A good friend spotted this sign in a restroom at Disney World and snapped a photo to share with me. He commented that it amazed him how much the deletion of one letter from the beginning of a word can totally change the pronunciation of the word. I think the oddity of this example comes from the fact that when a string of consonants starts a word and one of the consonants is dropped the resulting word usually still rhymes (ex. "bloomed"..."loomed", "crusted"..."rusted", "strap"..."trap"..."rap", and so on).
That is not the case here, and part of the reason is that we are talking about consonant sounds, not letters. The word "changing" may start with two consonants in alphabetical spelling, however, phonetically, the letters "c" and "h" combine to form one sound - /ʧ/(aka /č/).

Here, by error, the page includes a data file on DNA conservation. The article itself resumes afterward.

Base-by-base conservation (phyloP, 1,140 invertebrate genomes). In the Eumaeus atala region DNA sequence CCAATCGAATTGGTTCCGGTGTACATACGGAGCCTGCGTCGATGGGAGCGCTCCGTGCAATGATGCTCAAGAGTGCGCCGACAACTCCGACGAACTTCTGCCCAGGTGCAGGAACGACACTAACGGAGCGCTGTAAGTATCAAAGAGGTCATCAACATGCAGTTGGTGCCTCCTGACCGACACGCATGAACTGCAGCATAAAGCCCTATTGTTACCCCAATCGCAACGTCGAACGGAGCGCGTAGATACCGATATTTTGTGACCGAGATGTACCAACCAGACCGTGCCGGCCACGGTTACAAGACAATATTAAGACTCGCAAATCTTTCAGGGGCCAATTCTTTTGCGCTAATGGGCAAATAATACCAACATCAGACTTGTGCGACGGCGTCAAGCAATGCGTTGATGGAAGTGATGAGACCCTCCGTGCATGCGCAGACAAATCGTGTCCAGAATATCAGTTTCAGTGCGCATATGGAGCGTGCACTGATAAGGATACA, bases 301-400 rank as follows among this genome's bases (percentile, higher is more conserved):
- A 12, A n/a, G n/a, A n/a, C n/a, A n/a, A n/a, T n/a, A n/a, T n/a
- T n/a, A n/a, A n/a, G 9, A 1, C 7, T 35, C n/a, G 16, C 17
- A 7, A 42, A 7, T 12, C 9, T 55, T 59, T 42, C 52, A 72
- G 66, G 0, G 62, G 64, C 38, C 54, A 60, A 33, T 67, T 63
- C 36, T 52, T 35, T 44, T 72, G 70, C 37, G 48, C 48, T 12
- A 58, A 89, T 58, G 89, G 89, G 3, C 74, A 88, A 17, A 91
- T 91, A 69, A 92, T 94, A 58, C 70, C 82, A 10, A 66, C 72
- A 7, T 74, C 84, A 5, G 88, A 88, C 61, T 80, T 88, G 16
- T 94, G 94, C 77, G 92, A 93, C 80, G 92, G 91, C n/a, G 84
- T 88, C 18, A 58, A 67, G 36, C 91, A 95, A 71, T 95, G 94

So, phonetically, we have "hanging" /hæŋəŋ/ compared to "changing" /ʧenʤəŋ/.
By adding the letter "c" to the "h" in the word "hanging", the word initial sound changes from a fricative to an affricate. Because sounds like to hang out with other sounds with whom they share commonalities, it is not surprising to see the affricate /ʤ/ in the word "changing". It also does not surprise me that the /æ/, which is a lax vowel, becomes /e/ (a tense vowel) in "changing" because if consonants were classified by tenseness, I would think that affricates are more tense than fricatives.